If you join social media and online discussion groups for copy editors and freelance editors, you might get a better idea of the market and see what professional editors are talking about. Here are some forums on LinkedIn that I check: Copy editors and proofreaders, Editors & Copyeditors Forum, Freelance Editing Network, and STET: Professional Copy Editors. You should also follow copy editors on Twitter or read copy editors’ blogs. I am going to mention two sites that I find helpful (there are MANY more). Katharine O’Moore-Klopf offers wonderful resources at KOK Edit. Richard Adin writes at An American Editor.
Of course, networking and finding a mentor can be helpful for anyone starting a new occupation or profession. Doing good, solid work will boost your chances of connecting with people who can help you get more work.
Depending upon what kind of copy editing you would like to do, I recommend getting a good stylebook and learning it — Chicago Manual of Style, the Associated Press Stylebook, The Gregg Reference Manual, or the Publication Manual of the American Psychological Association (APA). (See the * update below.) I like Gregg for general questions about usage, too. It’s my go-to book when my other books don’t have the answer on grammar and usage. It wouldn’t hurt to read books about copy editing. The Subversive Copy Editor by Carol Fisher Saller comes to mind, and there are others. But more important than reading books about editing is reading widely and deeply. The one thing I did as child that has helped me most was reading mostly nonfiction books. But my career has been in journalism. Perhaps those who wish to edit fiction learned most from reading well-written short stories and novels. My husband, an excellent writer and editor, learned to write by reading Mad Magazine.
Learn all you can about the business of publishing in print and online. I found that learning about search engine optimization (SEO) helped me make my headlines better, but you should know about SEO in case part of your job as a copy editor is to enhance copy for online searches. It is one more skill to add to your résumé. Develop your skills with editing software, including Microsoft Word, and design software such as InDesign.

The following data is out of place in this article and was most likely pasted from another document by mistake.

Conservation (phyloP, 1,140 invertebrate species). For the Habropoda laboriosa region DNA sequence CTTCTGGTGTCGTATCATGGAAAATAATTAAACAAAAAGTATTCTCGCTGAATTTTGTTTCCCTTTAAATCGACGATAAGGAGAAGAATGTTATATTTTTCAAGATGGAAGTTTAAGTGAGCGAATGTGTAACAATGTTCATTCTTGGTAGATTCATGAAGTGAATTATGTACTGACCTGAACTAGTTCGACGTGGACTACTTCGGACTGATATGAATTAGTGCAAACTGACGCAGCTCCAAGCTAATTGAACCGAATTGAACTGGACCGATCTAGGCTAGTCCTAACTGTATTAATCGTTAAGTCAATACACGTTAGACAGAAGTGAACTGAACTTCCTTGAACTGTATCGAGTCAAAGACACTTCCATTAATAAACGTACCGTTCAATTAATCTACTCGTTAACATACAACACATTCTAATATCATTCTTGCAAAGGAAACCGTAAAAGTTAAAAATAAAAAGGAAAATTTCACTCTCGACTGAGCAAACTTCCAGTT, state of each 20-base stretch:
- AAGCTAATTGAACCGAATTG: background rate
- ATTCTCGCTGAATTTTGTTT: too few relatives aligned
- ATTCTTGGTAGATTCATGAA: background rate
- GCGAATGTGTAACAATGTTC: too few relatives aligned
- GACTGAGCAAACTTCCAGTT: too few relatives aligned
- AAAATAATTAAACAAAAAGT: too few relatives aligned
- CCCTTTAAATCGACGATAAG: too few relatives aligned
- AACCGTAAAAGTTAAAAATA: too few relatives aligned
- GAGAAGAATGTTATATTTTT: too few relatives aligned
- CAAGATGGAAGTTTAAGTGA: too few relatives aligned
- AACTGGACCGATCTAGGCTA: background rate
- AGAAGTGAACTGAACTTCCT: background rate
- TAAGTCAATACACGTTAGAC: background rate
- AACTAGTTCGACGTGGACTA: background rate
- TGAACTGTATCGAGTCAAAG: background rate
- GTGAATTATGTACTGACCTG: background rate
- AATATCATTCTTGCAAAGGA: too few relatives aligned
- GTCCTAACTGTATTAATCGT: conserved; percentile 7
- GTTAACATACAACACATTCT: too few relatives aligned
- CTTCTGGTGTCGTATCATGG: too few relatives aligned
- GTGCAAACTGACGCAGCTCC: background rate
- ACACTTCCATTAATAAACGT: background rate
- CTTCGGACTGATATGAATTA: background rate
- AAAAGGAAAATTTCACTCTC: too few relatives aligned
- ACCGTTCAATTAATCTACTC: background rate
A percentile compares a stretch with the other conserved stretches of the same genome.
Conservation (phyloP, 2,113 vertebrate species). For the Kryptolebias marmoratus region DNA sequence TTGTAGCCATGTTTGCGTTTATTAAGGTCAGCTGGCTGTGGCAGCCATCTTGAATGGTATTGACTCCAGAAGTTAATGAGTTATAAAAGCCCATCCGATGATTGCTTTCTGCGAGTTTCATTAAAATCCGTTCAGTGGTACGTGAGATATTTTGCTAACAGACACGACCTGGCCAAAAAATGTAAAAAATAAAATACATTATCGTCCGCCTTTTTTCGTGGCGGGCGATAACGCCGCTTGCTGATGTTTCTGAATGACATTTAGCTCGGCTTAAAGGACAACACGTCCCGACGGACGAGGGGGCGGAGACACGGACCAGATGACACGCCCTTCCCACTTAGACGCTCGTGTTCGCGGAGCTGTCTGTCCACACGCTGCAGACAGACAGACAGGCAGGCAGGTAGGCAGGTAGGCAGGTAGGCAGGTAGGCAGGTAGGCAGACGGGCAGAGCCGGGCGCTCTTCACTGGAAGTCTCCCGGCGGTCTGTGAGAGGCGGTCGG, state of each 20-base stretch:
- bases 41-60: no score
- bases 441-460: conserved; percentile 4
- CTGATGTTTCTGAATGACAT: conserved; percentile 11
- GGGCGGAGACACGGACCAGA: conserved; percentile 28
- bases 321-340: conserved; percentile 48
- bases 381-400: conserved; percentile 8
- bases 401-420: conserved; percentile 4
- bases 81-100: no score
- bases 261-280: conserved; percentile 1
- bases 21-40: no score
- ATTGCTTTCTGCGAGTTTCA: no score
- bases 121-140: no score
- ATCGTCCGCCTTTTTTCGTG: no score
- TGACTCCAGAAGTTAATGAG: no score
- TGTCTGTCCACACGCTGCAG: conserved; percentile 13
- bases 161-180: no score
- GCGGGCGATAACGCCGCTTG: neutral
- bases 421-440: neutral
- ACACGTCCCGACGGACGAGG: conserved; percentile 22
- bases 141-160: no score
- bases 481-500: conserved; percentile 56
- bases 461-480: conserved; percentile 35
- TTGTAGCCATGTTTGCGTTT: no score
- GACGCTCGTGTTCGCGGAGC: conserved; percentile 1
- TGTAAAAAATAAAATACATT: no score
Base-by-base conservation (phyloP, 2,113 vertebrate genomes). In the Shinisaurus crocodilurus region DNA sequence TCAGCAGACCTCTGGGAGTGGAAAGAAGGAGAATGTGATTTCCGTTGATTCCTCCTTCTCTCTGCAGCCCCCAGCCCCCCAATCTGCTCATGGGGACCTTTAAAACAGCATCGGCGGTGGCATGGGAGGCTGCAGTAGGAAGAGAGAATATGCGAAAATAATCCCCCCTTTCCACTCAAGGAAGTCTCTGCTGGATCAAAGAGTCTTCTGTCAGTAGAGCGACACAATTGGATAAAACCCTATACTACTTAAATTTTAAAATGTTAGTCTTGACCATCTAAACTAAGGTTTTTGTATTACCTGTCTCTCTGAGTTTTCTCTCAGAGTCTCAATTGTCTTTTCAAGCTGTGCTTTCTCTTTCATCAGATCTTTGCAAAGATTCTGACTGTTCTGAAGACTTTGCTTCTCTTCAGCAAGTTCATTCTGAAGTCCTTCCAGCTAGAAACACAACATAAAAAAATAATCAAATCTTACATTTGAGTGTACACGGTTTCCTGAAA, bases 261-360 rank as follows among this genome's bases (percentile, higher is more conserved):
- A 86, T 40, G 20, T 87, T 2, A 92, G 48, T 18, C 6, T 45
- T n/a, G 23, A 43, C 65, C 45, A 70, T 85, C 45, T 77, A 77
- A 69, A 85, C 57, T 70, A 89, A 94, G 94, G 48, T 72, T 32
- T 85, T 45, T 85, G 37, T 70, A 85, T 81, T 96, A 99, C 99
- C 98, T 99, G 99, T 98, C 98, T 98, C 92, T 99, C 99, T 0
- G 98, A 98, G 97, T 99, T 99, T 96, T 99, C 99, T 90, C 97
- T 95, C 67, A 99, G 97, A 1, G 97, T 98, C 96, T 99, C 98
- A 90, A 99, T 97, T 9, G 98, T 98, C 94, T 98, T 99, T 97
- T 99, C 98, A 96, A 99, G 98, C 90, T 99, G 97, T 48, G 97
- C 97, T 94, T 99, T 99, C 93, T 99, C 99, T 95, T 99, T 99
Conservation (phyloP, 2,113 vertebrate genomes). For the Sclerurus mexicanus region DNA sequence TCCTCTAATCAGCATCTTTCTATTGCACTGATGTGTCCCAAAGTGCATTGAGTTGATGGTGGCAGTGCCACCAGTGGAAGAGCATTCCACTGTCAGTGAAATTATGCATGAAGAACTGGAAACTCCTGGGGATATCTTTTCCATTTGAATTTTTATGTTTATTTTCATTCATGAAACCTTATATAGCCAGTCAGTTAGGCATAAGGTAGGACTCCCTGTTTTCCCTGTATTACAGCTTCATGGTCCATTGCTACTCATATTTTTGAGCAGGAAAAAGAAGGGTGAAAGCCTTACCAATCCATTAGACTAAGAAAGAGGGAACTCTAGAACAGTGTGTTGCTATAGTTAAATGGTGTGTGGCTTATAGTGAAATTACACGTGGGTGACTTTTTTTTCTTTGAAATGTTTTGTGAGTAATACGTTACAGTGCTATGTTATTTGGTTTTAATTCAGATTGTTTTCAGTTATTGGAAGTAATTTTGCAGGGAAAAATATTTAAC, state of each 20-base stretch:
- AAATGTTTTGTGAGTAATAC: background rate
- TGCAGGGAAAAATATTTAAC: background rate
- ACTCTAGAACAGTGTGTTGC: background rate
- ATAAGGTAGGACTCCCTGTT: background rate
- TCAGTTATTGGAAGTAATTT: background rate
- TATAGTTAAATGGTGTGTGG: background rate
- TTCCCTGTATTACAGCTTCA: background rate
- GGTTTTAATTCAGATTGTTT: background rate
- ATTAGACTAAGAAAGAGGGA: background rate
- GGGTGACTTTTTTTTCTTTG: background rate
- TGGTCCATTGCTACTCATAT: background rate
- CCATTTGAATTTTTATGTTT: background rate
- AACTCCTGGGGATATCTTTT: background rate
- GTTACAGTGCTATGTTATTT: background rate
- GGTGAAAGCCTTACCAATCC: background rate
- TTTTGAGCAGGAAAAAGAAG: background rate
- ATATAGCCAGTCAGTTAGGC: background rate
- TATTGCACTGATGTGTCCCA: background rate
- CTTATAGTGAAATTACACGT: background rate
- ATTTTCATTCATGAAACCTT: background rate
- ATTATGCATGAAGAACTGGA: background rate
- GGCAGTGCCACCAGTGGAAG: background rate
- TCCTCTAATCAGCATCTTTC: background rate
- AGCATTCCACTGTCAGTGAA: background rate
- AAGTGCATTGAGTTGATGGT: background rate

If I were teaching a course in copy editing (which I’d love to do again!), I would have my students work hard on their lie-detection skill. The online world is riddled with hoaxes and pranks that could have been stopped by skeptical thinking. An alert copy editor can detect plagiarism and copyright violations too and, armed with the right knowledge, can head off legal problems for a writer or a publisher. If you are going to work in nonfiction writing, learn the basics of libel.
Career paths are often not straight thoroughfares. They sometimes take detours and switchbacks, and no one’s path will be the same as yours. If you truly want to be a copy editor, get the training and the experience and learn to market your skills.
Please, fellow copy editors, weigh in below in the comments with more advice or links. If I get more comments or suggestions on Facebook or Twitter, I will add to this post.
* A Twitter follower mentioned Words Into Type, another good book for editing advice.
** If you have another job now, you could volunteer to be the office copy editor/proofreader. You would make your current position more secure and get experience. If you do copy editing for friends, family, or co-workers, keep before and after copies of everything. These can become valuable material when you are vying for a professional job.
Another thought (1/21/2014): Developing expertise as a copy editor is more than just learning usage and style. A good copy editor develops skills at editing over time. I knew little about copy editing when I started working for a newspaper 37 years ago, and even 10 years into my career I was still naive and ignorant about fact-checking and legal issues. I gained that knowledge on the job. Nothing takes the place of rigorous feedback and experience.